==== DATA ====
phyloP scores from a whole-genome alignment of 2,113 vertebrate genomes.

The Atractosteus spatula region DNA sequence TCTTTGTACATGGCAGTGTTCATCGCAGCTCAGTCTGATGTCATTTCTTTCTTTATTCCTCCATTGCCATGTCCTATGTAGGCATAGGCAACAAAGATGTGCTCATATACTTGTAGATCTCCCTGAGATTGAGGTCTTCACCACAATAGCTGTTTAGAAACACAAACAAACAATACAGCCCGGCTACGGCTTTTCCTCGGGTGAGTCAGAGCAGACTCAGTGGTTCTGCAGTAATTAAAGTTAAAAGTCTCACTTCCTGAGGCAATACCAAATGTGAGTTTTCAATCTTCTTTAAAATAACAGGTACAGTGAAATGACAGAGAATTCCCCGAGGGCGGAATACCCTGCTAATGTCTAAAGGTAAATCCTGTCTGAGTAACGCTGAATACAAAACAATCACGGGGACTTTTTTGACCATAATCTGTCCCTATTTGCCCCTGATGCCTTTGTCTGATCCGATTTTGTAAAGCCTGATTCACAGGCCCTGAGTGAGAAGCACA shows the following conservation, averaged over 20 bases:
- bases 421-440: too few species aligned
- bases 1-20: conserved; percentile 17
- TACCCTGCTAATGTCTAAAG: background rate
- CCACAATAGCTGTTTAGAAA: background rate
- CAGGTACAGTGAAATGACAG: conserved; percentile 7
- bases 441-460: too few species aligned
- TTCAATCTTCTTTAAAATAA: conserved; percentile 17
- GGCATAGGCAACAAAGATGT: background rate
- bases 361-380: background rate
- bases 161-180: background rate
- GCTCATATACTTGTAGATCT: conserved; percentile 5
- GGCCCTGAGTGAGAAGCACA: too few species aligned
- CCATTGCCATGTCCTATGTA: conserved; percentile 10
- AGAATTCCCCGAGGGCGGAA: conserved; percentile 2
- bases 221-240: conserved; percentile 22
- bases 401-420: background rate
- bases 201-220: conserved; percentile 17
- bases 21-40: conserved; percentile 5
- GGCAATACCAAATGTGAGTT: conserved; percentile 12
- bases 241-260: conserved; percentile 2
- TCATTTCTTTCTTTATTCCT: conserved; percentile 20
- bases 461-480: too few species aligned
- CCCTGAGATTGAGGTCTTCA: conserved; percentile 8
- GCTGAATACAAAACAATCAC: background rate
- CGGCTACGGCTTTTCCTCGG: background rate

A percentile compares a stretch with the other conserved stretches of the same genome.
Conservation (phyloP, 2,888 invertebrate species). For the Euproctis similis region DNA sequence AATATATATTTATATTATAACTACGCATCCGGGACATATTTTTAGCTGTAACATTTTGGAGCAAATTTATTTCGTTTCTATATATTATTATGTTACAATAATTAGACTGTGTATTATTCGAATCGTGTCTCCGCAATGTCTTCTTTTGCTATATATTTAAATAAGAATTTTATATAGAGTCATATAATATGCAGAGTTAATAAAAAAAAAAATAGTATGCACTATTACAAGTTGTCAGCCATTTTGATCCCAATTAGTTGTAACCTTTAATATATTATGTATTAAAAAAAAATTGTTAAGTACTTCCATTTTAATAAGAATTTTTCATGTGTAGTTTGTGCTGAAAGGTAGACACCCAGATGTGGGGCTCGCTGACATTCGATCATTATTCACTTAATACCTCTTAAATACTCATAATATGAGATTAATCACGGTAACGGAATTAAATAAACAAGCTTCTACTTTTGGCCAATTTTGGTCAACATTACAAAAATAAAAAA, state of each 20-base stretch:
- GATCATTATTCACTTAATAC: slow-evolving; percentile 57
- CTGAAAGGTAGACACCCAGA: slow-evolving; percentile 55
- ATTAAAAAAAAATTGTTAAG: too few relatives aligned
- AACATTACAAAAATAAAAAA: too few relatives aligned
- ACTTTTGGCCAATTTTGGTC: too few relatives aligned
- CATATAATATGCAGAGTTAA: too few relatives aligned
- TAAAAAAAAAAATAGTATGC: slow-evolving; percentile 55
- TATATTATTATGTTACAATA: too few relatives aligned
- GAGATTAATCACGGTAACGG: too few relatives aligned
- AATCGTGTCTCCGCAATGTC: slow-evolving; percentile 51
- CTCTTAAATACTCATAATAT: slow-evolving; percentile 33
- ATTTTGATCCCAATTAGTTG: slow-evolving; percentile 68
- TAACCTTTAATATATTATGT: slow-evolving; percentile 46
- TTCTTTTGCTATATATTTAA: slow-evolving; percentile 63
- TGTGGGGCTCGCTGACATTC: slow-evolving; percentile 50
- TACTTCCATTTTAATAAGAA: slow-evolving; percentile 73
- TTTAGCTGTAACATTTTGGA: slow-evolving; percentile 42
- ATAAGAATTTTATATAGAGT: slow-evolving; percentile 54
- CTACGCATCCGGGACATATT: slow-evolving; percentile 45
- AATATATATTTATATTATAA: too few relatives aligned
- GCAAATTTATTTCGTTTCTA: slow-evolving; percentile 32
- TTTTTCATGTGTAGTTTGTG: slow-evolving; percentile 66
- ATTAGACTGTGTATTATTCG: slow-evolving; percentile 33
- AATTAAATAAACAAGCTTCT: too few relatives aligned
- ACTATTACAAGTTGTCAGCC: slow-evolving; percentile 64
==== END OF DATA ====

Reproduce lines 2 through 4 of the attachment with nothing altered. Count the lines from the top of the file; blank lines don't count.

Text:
The Atractosteus spatula region DNA sequence TCTTTGTACATGGCAGTGTTCATCGCAGCTCAGTCTGATGTCATTTCTTTCTTTATTCCTCCATTGCCATGTCCTATGTAGGCATAGGCAACAAAGATGTGCTCATATACTTGTAGATCTCCCTGAGATTGAGGTCTTCACCACAATAGCTGTTTAGAAACACAAACAAACAATACAGCCCGGCTACGGCTTTTCCTCGGGTGAGTCAGAGCAGACTCAGTGGTTCTGCAGTAATTAAAGTTAAAAGTCTCACTTCCTGAGGCAATACCAAATGTGAGTTTTCAATCTTCTTTAAAATAACAGGTACAGTGAAATGACAGAGAATTCCCCGAGGGCGGAATACCCTGCTAATGTCTAAAGGTAAATCCTGTCTGAGTAACGCTGAATACAAAACAATCACGGGGACTTTTTTGACCATAATCTGTCCCTATTTGCCCCTGATGCCTTTGTCTGATCCGATTTTGTAAAGCCTGATTCACAGGCCCTGAGTGAGAAGCACA shows the following conservation, averaged over 20 bases:
- bases 421-440: too few species aligned
- bases 1-20: conserved; percentile 17